Spidey Showdown


Photos via 7wallpapers.net, Sony Pictures Releasing, Sony/Marvel

Since the Dec. 17 release of “Spider-Man: No Way Home,” everyone is taking a stance on the best live-action Spider-Man portrayal between Tobey Maguire, Andrew Garfield, and Tom Holland’s iconic take on Spider-Man following their joint appearances on screen. Putting aside how good each of the movies or love interests are, let’s take a closer look at the traits that these Spideys share and differ on.

Tobey Maguire:


Let’s start with the original live-action: Tobey Maguire’s “Spider-Man.” A high school geek hustles his adolescent life with the new development of his alter ego, a web-swinging hero. Out of all the Spider-Men, I believe Tobey’s Spidey is the most relatable and transparent. The chances of him becoming Spider-Man was one in a billion, emphasizing the idea that anyone could be Spider-Man. Oftentimes, he finds himself in a tight situation with difficult odds, but regardless, he pulls through. 


Maguire’s Spider-Man harbors an action-to-storyline ratio pace that shares a resemblance to the comics. We see just how much the sacrifices he makes impact the safety of New York and the influence he has on people around him, even viewers offscreen. He unfolds as a character as the story progresses and learns from the missteps he makes. He shows empathy and remorse for the antagonist, just by showing how big of a heart he has. 


I feel like Maguire’s Spider-Man had some missed opportunities for funny remarks that could have escalated his character, but either way, he does not fall short of jokes. Spider-Man grows and learns as a protagonist perfectly with a dialogue to match, so from my viewpoint, I see his Spider-Man as the most humble and flexible of the trio.


Andrew Garfield:


Garfield’s Spider-Man is relatable; noticeably though, he falls more into the emotional, dynamic side of Spider-Man. Garfield does a remarkable job conveying how heavy the weight living Spider-Man’s life becomes. The action scenes we see with Spider-Man are also beautifully choreographed and show his irregular style of combat. Garfield’s Peter Parker has more awkwardness than geekiness. I’d say that it’s a personal preference for some people whether this is a pro or con, plus, in earlier cartoons, quite a good portion of the Spider-Men had a similar trait. He wants to leave everyone satisfied with a single resolution, but realistically, this isn’t promised.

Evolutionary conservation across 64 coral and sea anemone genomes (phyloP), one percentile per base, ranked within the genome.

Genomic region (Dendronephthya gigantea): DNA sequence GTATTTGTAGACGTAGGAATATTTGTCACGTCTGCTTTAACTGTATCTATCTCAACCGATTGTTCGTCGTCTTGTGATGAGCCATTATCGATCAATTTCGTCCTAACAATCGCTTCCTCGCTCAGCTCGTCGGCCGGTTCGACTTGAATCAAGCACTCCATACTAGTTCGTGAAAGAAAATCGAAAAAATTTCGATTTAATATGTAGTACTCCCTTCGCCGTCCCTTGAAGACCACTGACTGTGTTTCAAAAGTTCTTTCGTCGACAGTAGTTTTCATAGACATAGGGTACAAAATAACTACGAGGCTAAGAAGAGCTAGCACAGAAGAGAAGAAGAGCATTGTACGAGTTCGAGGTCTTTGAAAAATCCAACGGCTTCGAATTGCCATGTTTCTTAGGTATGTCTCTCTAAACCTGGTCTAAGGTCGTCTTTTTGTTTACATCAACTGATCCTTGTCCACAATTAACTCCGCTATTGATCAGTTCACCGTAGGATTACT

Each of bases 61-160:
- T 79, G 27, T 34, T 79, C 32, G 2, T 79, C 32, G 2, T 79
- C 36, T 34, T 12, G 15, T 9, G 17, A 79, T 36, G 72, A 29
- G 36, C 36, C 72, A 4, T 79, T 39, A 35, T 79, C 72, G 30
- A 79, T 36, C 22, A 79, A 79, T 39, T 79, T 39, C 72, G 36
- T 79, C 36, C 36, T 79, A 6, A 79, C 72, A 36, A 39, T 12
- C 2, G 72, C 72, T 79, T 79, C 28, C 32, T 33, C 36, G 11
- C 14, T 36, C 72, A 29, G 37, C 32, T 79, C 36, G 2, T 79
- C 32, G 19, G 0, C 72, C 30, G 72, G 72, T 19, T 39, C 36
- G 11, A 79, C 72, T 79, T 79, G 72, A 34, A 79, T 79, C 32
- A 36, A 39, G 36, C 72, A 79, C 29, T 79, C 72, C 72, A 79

It’s worth noticing that Spider-Man’s ability to be anyone is based on the fact that Peter’s blood was the only blood that was compatible with the spider’s venom, which sort of riffs away from the whole “anyone can be Spider-Man” theme. 


Garfield carries many conflicts at once and confronts them all. I think he shows his vulnerability and compassion well through his films. Spider-Man takes a lot of blows from many directions, and it becomes hard to pull through and at one point even continuing being Spider-Man feels impossible. Despite all this, he steers himself out of his hardships and heartaches. I find that to be really respectable with his character since he has such a heavy focus on various setbacks that are put onto him. 


I’d say out of all the Spider-Men, Garfield’s Spidey has the closest character, set jokes and reactions to the majority of cartoon and comic references — the ideal balance, if you ask me. 


Tom Holland:


With the balancing act of friendships, schoolwork, home life and being a behind-the-scenes-hero all put onto young Peter Parker, Tom Holland’s Spider-Man films capture that essence better than any of the others. 


Near the start, we see a lot of reliance on Peter’s mentor, Tony Stark. That was something I wish I saw less of, but nonetheless, he gains redemption for his reliance on Stark and shows viewers just how skillful and intelligent he is in his own Spider-Man way. I took note of how most of the slip-ups he made were based on his good and trusting nature. I find this to be an intriguing and likable take on his character. He, along with the other Spider-Men, wanted the best possible outcome for everyone.


I do sometimes wish that we got less dependency on the Avengers and other parties that aided him, but I think this was justified because it followed more of the already built-up storyline that Marvel had going on.


Holland’s Spider-Man is relatable with his adolescence and illustrates the flaws found in that, but he doesn’t give in to defeat. He messes up and he makes up. His Spider-Man may have the most mistakes against the trio, but I think this idea is a gentle reminder that Spider-Man is still just a kid, and he’s still learning. 


 I was a little let down with the lack of sarcastic comebacks that Tom Holland’s Spider-Man had, although just looking at the projected course of the story, this makes partial sense. I would love to see this kind of humor develop over the course of films to come, although there are a lot of ways that he could grow into Spider-Man’s more well-known quirks.


 Holland’s Spider-Man and Peter Parker feel more in sync with one another than the other Spider-Men, so in a sense, it seems like less of an alter ego and more of a side job — though this does make sense given the context of the films.


The Spider-Men share resembling traits of Spider-Man, but we see through each of their uniqueness and character, Spider-Man is a likable and relatable character with a good heart. He’s a great all-around role model, and I think that all the Spider-Men can improve in one way or another. The debate about who is the absolute best Spider-Man is clearly a difficult and heated discussion for a good reason, and as for me, I vouch for Andrew Garfield. He’s relatable, resilient, compassionate, and altogether I find him the best.